In the Science of Geometry there are not only theorems to be proved, but constructions to be effected, which are called problems. Geometers have always imposed certain limitations on themselves with respect to the instruments which might be used in these constructions. There is no reason why any convenient instrument used in the Art of Geometry, such as the square, parallel ruler, sector, protractor, should not be supposed to be used also in the Science; but the ruler and compasses suffice for nearly all the simpler constructions, and those which cannot be effected by their means are considered as not forming a part of Elementary Geometry. These instruments are therefore postulated or requested (vid. p. 4). There are some problems, that seem at first sight not very difficult, that cannot be solved by the use of these instruments. We can, for example, bisect an angle; but we cannot, in general, trisect it, that is, divide it into three equal parts, by any combination of ruler and compasses.

It may be observed that the ruler is simply a straight edge, not graduated, and the compasses are supposed to be transferable from one part of the figure to another, the distance between the points being unaltered.

The solution of a problem in Elementary Geometry as above defined consists

(1) in indicating how the ruler and compasses are to be used in effecting the construction required;

(2) in proving that the construction so given is correct;

(3) in discussing the limitations, which sometimes exist, within which alone the solution is possible.

We shall give several examples of such problems, and then discuss the principles of the methods we have used.


. To bisect a given angle. Construction. Let ABC be the given angle.

Take any equal lengths BA, BC, along its arms, and join AC.

With centre A, and any radius greater than half AC, describe a circle, and with centre C, and the same radius, describe another circle intersecting the former circle on the side of AC remote from B in D.

Join AD, CD, and BD; BD bisects the angle ABC.

Proof. In the triangles ABD, CBD, because

AB= BC, (Constr.) and BD is common, and the base AD = the base DC, (Constr.) therefore the angle ABD= the angle CBD, that is, BD bisects the angle ABC*.

. * Eucl. 1. 9,

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PROBLEM 2. To draw a perpendicular to a given straight line from a given point given in it.

Construction. With centre C and any radius describe a circle to cut the straight line in two points D, E, so that CD= CE.

With centre D, and any radius ADO B greater than DC, describe a circle, and with centre E and the same radius describe a circle, cutting the former in F.

Join FC; it is required to prove that FC is perpendicular to AB.

Proof. In the triangles DCF, ECF, because DC=CE,

(Constr.) CF is common, and the base DF= the base EF,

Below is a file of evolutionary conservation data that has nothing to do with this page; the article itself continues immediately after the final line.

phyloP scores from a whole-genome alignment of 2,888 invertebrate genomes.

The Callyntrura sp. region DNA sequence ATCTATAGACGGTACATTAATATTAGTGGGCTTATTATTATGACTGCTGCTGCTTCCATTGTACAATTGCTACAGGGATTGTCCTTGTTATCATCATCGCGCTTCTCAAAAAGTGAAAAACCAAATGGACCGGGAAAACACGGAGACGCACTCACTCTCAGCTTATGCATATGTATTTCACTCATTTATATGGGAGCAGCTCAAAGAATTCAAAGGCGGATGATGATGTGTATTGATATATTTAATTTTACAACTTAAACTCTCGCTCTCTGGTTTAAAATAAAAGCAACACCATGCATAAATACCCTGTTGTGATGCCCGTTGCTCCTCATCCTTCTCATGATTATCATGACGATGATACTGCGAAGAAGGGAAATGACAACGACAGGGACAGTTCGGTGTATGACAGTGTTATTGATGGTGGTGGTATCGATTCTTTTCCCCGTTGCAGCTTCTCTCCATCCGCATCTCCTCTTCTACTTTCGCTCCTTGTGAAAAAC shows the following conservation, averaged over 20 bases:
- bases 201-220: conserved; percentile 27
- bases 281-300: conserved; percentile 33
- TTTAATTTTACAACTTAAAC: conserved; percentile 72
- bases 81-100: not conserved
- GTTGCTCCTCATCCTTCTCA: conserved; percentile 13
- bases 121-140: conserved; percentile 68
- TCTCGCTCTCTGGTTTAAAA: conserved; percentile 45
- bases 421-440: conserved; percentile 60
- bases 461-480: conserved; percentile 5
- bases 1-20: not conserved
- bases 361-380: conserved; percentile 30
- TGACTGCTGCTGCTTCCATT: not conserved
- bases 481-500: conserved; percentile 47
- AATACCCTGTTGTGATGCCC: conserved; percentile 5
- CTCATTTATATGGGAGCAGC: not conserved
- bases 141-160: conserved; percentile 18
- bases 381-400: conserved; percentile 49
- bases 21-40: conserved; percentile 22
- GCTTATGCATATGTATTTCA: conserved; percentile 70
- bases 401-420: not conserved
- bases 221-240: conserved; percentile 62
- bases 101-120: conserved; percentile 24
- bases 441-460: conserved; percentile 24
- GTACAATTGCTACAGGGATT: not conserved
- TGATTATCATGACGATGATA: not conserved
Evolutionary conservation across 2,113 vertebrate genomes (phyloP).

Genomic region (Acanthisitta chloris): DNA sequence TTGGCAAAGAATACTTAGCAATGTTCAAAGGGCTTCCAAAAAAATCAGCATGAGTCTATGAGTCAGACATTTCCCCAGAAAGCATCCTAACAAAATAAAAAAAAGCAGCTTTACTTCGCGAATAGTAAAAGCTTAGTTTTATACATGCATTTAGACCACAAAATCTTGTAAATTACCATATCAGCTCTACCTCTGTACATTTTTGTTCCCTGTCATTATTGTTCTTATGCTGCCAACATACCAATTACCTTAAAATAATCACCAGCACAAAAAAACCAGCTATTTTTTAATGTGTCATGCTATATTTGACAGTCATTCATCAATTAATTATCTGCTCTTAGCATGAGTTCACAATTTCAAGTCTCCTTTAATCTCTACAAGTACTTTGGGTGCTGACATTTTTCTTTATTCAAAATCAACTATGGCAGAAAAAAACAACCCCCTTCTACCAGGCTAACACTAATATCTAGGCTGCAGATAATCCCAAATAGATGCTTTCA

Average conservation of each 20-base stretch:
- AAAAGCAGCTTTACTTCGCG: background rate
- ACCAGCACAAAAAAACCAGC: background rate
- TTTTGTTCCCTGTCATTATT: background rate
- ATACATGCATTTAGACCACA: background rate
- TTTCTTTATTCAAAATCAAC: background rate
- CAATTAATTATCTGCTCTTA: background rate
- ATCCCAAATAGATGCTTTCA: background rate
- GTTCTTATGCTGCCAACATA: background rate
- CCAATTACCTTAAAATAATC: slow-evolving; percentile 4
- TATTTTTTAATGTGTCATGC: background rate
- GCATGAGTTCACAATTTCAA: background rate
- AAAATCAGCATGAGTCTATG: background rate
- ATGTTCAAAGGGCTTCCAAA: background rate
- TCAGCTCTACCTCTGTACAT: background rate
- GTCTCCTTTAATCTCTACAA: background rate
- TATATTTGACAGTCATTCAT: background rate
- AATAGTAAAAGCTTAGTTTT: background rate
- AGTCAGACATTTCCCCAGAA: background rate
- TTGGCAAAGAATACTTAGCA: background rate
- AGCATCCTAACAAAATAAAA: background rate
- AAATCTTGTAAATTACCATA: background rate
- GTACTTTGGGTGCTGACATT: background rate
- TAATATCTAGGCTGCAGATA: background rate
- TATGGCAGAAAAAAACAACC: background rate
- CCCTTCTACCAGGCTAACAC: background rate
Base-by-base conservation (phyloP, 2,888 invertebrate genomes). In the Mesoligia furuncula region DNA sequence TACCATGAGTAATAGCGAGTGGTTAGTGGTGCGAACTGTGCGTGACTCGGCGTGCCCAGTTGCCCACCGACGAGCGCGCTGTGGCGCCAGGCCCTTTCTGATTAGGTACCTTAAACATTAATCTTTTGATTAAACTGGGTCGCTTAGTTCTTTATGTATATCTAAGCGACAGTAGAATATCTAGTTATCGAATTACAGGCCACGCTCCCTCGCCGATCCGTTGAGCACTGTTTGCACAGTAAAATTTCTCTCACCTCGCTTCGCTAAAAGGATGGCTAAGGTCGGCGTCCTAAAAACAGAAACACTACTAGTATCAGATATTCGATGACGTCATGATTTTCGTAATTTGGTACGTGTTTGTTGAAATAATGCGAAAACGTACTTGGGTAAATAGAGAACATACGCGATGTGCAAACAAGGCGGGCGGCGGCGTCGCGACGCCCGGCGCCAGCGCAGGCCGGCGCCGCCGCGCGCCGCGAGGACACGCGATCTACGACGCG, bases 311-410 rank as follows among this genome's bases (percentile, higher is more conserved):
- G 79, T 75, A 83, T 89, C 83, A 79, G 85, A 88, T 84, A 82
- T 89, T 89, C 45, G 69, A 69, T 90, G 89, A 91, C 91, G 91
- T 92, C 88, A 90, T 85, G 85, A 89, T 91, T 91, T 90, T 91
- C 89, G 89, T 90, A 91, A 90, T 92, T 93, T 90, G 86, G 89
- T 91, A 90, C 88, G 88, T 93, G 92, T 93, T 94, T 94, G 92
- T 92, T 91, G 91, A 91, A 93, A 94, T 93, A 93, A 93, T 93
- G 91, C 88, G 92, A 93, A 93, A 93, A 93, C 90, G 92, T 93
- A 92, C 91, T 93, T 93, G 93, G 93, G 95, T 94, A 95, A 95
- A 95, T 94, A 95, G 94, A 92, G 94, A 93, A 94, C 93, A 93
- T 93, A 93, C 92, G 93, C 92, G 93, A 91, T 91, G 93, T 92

(Constr.) therefore the angle DCF=the angle ECF, (Th. 15.) and therefore DCF and ECF are right angles*. (Def. 14.)

NOTE.—This construction is usually effected in practice by means of the square.

It may be observed that this problem is only a special case of Prob. I, the given angle being a straight angle.

PROBLEM 3. To draw a perpendicular to a given straight line from a given point outside it. Let BC be the given straight line, A the given point.

* Euclid, 1. 11.

Construction. With centre À describe a circle with any sufficient radius to cut BC in two points D, E.

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Bisect the angle DAE by the line AF. (Prob. 1.)
Then AF shall be perpendicular to BC.

Proof. In the triangles AFD, AFE,

(Constr.) and AF is common, and the contained angle DAF= the contained angle EAF;

(Constr.) therefore the angle AFD= the angle AFE; (Th. 5.) therefore AF is perpendicular to DE*.

NotE.—This construction also is usually effected in practice by means of the square.


To bisect a given straight linet.
Let AB be the given straight line.

Construction. With centre A and any
radius greater than half AB describe a
circle, and with centre B and the same
radius describe a circle intersecting the
former in two points C and D.
Join CD cutting AB in 0.

* Euclid, 1. 12. + Euclid, 1. 10.

Then 0 will be the 'point of bisection. Join AD, DB.

Proof. Because AC = CB; and CD is common to the two triangles ACB, DCB; and the base AD is equal to the base DB; therefore the angle ACD= the angle BCD; therefore in the two triangles ACO, BCO, we have AC = BC, (Constr.) CO common, and the included angles ACO, BCO equal; therefore the base AO= the base BO, (Th. 5.) or the line AB is bisected in 0.


PROBLEM 5. To construct a triangle, having given the lengths of the three sides.

Let the three given lengths be the lines A, B, C.

Construction. Draw a line PQ equal to one of them A. With centre Pand radius equal to B describe a circle; and with centre Q and radius equal to C describe a circle. Let these circles intersect in R. Join RP, RQ.

RPQ is the triangle required,

Proof. For RPQ has its three sides respectively equal to A, B and C*.

* Euclid, 1. 22.

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